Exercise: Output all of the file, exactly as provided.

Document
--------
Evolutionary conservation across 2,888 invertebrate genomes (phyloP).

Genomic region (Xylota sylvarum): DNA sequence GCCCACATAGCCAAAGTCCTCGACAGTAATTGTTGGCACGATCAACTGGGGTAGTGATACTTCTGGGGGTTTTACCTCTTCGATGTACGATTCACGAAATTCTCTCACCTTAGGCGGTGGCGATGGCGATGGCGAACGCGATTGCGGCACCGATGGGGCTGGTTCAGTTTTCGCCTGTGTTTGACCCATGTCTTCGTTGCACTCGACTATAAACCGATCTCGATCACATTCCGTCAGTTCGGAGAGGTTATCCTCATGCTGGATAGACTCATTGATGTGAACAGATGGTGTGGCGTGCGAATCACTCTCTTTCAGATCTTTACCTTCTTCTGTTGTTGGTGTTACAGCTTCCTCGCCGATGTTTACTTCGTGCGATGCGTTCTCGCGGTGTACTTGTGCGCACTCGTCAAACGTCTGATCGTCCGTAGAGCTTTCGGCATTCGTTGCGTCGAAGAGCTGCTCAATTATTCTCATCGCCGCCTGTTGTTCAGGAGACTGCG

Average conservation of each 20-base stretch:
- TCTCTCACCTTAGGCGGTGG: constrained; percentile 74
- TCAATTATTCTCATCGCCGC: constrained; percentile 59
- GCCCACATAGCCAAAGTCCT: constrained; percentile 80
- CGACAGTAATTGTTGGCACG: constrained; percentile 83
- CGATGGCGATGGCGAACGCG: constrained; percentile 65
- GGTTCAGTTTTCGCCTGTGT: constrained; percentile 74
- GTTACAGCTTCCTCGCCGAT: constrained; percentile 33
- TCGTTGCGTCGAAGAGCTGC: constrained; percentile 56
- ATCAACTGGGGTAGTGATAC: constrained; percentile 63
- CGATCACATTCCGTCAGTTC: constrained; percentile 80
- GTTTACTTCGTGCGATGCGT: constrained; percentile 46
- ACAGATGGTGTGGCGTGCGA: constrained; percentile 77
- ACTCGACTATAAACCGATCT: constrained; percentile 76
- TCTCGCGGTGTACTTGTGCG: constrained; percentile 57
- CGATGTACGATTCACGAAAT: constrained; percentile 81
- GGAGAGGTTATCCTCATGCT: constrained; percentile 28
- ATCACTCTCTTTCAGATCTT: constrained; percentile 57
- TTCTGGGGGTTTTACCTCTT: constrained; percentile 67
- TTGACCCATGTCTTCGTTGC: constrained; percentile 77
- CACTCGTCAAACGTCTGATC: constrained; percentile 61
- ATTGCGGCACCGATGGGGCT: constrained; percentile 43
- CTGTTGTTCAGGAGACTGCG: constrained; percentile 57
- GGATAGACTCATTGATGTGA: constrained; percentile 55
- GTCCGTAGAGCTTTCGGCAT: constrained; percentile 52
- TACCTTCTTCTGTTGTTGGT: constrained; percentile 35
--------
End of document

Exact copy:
Evolutionary conservation across 2,888 invertebrate genomes (phyloP).

Genomic region (Xylota sylvarum): DNA sequence GCCCACATAGCCAAAGTCCTCGACAGTAATTGTTGGCACGATCAACTGGGGTAGTGATACTTCTGGGGGTTTTACCTCTTCGATGTACGATTCACGAAATTCTCTCACCTTAGGCGGTGGCGATGGCGATGGCGAACGCGATTGCGGCACCGATGGGGCTGGTTCAGTTTTCGCCTGTGTTTGACCCATGTCTTCGTTGCACTCGACTATAAACCGATCTCGATCACATTCCGTCAGTTCGGAGAGGTTATCCTCATGCTGGATAGACTCATTGATGTGAACAGATGGTGTGGCGTGCGAATCACTCTCTTTCAGATCTTTACCTTCTTCTGTTGTTGGTGTTACAGCTTCCTCGCCGATGTTTACTTCGTGCGATGCGTTCTCGCGGTGTACTTGTGCGCACTCGTCAAACGTCTGATCGTCCGTAGAGCTTTCGGCATTCGTTGCGTCGAAGAGCTGCTCAATTATTCTCATCGCCGCCTGTTGTTCAGGAGACTGCG

Average conservation of each 20-base stretch:
- TCTCTCACCTTAGGCGGTGG: constrained; percentile 74
- TCAATTATTCTCATCGCCGC: constrained; percentile 59
- GCCCACATAGCCAAAGTCCT: constrained; percentile 80
- CGACAGTAATTGTTGGCACG: constrained; percentile 83
- CGATGGCGATGGCGAACGCG: constrained; percentile 65
- GGTTCAGTTTTCGCCTGTGT: constrained; percentile 74
- GTTACAGCTTCCTCGCCGAT: constrained; percentile 33
- TCGTTGCGTCGAAGAGCTGC: constrained; percentile 56
- ATCAACTGGGGTAGTGATAC: constrained; percentile 63
- CGATCACATTCCGTCAGTTC: constrained; percentile 80
- GTTTACTTCGTGCGATGCGT: constrained; percentile 46
- ACAGATGGTGTGGCGTGCGA: constrained; percentile 77
- ACTCGACTATAAACCGATCT: constrained; percentile 76
- TCTCGCGGTGTACTTGTGCG: constrained; percentile 57
- CGATGTACGATTCACGAAAT: constrained; percentile 81
- GGAGAGGTTATCCTCATGCT: constrained; percentile 28
- ATCACTCTCTTTCAGATCTT: constrained; percentile 57
- TTCTGGGGGTTTTACCTCTT: constrained; percentile 67
- TTGACCCATGTCTTCGTTGC: constrained; percentile 77
- CACTCGTCAAACGTCTGATC: constrained; percentile 61
- ATTGCGGCACCGATGGGGCT: constrained; percentile 43
- CTGTTGTTCAGGAGACTGCG: constrained; percentile 57
- GGATAGACTCATTGATGTGA: constrained; percentile 55
- GTCCGTAGAGCTTTCGGCAT: constrained; percentile 52
- TACCTTCTTCTGTTGTTGGT: constrained; percentile 35